Title: A Portrait of Andrew
Author: JP Bowie
Cover Artist: Deana C. Jamroz
Publisher: MLR Press
Buy Link Amazon Buy Page
Genre: Contemporary Murder Mystery/Suspense/Paranormal-lite
Length: Novel (257 PDF pages)
Rating: 4.25 stars out of 5
A Guest Review by Aunt Lynn
One Sentence Review: Book three in the Portrait series is as true to form as the others.
A holly jolly Christmas with friends is all artist Peter Brandon and his private investigator partner Jeff Stevens expect when they visit their buddies, Andrew and David, in New York City. All that changes when a party guest ends up murdered and Andrew is considered to be the prime suspect.
The situation worsens when the murdered man’s wife accuses Andrew of trying to persuade her husband to have a gay affair with him. It’s up to Jeff and a sympathetic NYPD detective, Nick Fallon, to try to clear Andrew’s name. They are, at times, aided and then hindered by Peter’s erratic psychic abilities — or disabilities, as he calls them — that eventually lead them to a powerful and unexpected showdown when the real killer is exposed.
Along the way, new friendships are made and tested — and one is irrevocably destroyed by lies and denial. This is another fast-paced page turner from J.P. Bowie that will keep you guessing all the way to the end — and perhaps, beyond…
A Portrait of Andrew is the third installment in JP Bowie’s five-book Portrait series (the first books are reviewed here), which are prequels to his Nick Fallon Investigations series (reviewed here), and features artist/psychic Peter and his PI boyfriend, Jeff. While I think that the series should be read in order to get maximum enjoyment and understanding, this book could be read as a standalone. Originally self-published in 2003, APoA has been re-edited and re-released by MLR.
The story, set a year and some after the end of the previous book, opens with a car accident, the driver leaving a man whom she greatly dislikes and who is a threat to her happiness in the vehicle to die, seemingly a perfect way to fix her problems. Jumping ahead several months, we next find Peter and Jeff getting ready to visit their friends Andrew and David in New York for the Christmas holiday. Andrew, who left pretty much everything behind to follow David cross-country from California when David was given a transfer and promotion, is quite unhappy and really looking forward to this two-week visit with his best friends. The only person Andrew has become close to in New York is Morgan, one of his physical therapy clients, a woman who is in an unhappy, unhealthy marriage with a much younger man with not-so-secret secrets. During the visit there is a murder, and between circumstances, pointing fingers and bigotry, Andrew is the main suspect. Investigating the murder is NYPD detective Nick Fallon, who asks Jeff to help him solve the murder when his own partner is taken off the case. In the course of trying to prove Andrew’s innocence, Nick becomes chummy with the gang and meets a cute paramedic along the way as well, and Peter gets to use the “feelings” he gets to help the situation.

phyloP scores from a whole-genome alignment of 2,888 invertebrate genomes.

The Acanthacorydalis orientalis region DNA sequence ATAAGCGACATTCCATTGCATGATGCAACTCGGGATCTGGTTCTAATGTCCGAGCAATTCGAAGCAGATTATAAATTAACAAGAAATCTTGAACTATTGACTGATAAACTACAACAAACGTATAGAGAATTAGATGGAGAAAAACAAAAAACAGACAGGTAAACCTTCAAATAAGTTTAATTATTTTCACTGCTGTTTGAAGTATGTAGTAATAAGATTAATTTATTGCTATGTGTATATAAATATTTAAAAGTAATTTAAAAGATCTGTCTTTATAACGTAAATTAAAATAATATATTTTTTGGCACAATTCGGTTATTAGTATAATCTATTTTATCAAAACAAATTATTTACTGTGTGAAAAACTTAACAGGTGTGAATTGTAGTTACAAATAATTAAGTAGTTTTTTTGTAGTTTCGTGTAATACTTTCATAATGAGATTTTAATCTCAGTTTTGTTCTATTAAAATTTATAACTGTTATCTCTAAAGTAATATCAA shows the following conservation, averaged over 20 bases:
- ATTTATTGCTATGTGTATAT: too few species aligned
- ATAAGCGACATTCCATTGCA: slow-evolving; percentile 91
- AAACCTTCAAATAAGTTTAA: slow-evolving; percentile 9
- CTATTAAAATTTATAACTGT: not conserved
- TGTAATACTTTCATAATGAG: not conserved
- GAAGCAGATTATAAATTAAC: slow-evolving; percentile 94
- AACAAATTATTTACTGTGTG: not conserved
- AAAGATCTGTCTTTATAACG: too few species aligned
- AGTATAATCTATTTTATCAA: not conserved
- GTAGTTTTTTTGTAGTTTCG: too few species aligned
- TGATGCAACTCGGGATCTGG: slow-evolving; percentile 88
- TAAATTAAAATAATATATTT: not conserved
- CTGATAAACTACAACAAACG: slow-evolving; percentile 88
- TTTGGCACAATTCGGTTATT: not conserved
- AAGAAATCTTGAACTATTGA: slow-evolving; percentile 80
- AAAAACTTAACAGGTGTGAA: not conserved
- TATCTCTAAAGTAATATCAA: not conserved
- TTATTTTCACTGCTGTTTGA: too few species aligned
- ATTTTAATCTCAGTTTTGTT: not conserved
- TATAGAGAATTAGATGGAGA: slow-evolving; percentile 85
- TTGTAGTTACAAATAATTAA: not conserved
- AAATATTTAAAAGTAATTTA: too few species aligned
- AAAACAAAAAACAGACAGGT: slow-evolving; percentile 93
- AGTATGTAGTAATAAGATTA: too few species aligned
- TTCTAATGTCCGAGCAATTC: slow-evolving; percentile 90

Bowie has once again given us a solid, engaging tale that is typical of his style of writing. As is similar with other books in this series, it is told in a shifting third person omniscient POV and there are multiple facets to the plot. In this installment, we have the four friends getting together after a period of time apart, Andrew’s unhappiness living in New York, the situation with Morgan and her husband, the murder and investigation, and the introduction of Nick and his meeting Eric. As is also usual, everything was neatly wrapped up by the last page. Likewise, we are privy to the some of the baddies’ thoughts, and while I had suspicion over part of the whodunit, I didn’t know the full situation until it was all revealed.
One of the things I really liked about this story is that it answered some of the questions I had as I read the Nick Fallon Investigations books. In my review of A Deadly Game, I had wanted backstory and history about Nick, how he met Eric, his now partner, and how he and Jeff became PIs. The first two questions are addressed here.
It was not without its issues for me, though:
While Bowie writes some of the most deliciously despicable characters, the majority of the time they only have one dimension — bad — and it’s no different here. They always get what they deserve in the end, the goodies triumphing over the baddies in often spectacular fashion, but I am finding that I prefer my villains to have a little more depth.
Besides the fact that I didn’t like Morgan — and I don’t think I was supposed to — I found her character to be inconsistent. After two reads, I still don’t get her. I’m not sure if she is truly mentally unbalanced or if she was just written poorly. Her feelings about Andrew and what she is doing/has done are all over the map, and even though we are in her head, I did not understand the changes in her thoughts and behavior.
Lastly, at times you need to suspend your disbelief just a bit when you read these stories. For example, the pace at which Nick Fallon becomes friendly and on a first-name basis with Andrew, David, Peter and Jeff was, in my opinion, a little rushed, especially since he has made their acquaintance in a professional manner. Also, there are several coincidences, such as a murder victim that is tied to the one Nick (and Jeff) are investigating who is known to the new man in Nick’s life, that felt a bit contrived to me.
Regardless of my niggles, fans of the author, the Portrait series and those who have read the Nick Fallon books will not want to miss A Portrait of Andrew.
If MLR continues on with re-releasing this series, A Self-Portrait, book four, will be reviewed next.